Tuesday, 5 April 2011

March Fungi Finds

Springtime is not the time to see an abundance of mushrooms but there is always something out there. The weather for March was one of the driest on record. I didn't find a lot of fungi but instead had a couple of nice surprises.

I returned to Kilvey Hill a couple of weeks ago to see how some of the fungi I had found previously had developed, but most had been dried out by the sunny weather. On one tree I found a lilac coloured crust which could possibly be a fungi.It could also be lichen of some kind.

After a couple of weeks of looking and finding nothing on Kilvey I went down to the 'Pluck' after a night of wet weather. On the way there I came across Trametes versicolor/Turkeytail in good condition growing on a wood bollard.

At Lake Pluck, I checked on the Auricularia auricula-judae/Jelly Ear I had found previously growing on a large tree trunk. The previously evenings wet weather had revived the mushrooms and they had re-inflated to give a fantastic display. Below are the photos..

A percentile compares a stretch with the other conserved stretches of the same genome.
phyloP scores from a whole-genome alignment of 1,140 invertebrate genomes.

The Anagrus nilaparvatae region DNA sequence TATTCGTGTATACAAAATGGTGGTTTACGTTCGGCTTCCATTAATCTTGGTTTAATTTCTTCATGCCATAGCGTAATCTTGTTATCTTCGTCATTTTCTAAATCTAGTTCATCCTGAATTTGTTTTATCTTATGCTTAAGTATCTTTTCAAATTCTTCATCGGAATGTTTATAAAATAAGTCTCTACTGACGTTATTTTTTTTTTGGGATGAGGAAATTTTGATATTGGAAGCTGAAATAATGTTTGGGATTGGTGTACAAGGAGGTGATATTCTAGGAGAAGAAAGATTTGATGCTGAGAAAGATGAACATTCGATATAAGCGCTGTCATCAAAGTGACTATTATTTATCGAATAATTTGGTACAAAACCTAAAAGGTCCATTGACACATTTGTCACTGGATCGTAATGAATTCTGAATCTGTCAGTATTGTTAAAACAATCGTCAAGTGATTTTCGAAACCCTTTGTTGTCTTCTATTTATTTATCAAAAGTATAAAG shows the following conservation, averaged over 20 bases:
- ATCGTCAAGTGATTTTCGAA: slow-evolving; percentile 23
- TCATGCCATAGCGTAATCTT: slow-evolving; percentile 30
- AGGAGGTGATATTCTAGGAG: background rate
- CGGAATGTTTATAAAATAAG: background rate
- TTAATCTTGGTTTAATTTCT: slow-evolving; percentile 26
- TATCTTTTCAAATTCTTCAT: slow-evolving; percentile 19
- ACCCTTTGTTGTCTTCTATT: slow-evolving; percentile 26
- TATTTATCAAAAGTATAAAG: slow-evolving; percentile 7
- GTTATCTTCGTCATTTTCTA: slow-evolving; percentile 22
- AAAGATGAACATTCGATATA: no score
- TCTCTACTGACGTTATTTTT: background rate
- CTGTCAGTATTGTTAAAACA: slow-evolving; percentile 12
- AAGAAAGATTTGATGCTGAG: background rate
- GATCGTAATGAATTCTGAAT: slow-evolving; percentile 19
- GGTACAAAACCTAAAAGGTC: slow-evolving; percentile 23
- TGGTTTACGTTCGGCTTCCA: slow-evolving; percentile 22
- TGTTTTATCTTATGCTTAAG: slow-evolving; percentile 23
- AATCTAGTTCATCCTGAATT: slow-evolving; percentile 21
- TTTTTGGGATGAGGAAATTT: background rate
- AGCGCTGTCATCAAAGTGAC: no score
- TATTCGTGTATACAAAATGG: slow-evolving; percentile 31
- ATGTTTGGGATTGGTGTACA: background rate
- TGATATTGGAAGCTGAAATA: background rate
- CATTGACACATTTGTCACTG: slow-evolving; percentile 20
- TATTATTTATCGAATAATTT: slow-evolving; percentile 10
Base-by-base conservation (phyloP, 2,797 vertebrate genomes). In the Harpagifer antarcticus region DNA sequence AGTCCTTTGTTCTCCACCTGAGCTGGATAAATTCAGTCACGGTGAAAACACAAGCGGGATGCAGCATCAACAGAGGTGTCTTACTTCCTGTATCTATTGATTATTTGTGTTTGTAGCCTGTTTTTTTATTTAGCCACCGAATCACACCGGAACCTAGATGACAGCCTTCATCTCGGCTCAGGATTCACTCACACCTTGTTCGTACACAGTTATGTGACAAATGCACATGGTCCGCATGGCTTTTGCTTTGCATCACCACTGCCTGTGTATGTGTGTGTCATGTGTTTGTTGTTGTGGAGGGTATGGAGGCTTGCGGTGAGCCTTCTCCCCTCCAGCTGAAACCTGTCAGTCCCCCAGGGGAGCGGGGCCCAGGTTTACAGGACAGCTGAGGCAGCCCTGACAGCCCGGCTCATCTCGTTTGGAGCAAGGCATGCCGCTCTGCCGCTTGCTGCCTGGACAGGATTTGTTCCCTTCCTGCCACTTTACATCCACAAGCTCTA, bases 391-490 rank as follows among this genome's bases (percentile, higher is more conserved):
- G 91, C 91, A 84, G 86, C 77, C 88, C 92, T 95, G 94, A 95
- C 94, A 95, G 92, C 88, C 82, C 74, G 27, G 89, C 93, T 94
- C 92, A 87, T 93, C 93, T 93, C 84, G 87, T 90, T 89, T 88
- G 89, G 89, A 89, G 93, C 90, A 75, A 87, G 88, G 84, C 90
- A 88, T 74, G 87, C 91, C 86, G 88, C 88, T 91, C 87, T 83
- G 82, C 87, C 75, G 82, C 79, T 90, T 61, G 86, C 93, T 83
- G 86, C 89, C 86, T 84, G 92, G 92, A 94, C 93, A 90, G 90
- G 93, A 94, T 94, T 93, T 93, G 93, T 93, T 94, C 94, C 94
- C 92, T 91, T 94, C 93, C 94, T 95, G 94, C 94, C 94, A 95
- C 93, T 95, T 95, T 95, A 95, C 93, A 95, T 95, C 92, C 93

On the way home, along the foot path that runs parallel to the A4217 road, I was surprised to see another fungi that lives on wood. Daldinia fissa. I've walked this way for years and never seen this before in Swansea and only once before that.
The most common in the family is Daldinia concentrica/Cramp Balls. Daldinia concentrica is a fungi that is almost exclusively found living on ash.
Daldinia fissa (=D. vernicosa) is associated with gorse, particularly burnt gorse and whilst the gorse was not scorched I could not think what else it could be.

The fruitbody was extremely fragile and easy to break. These were hollow inside, except for insects.

In Swansea, the Civil Justice Centre has a scrubby area at the front with some bushes and trees and stumps. 
I 've found quite a number of fungi in this small patch and a few this year already.

Below is a crust, one of the  Peniphora family. The one bleow is Peniphora incarnata/Rosy Crust, due to its pinkish colour. This fungi is found all year round and on all types of tree, usually on the underside.

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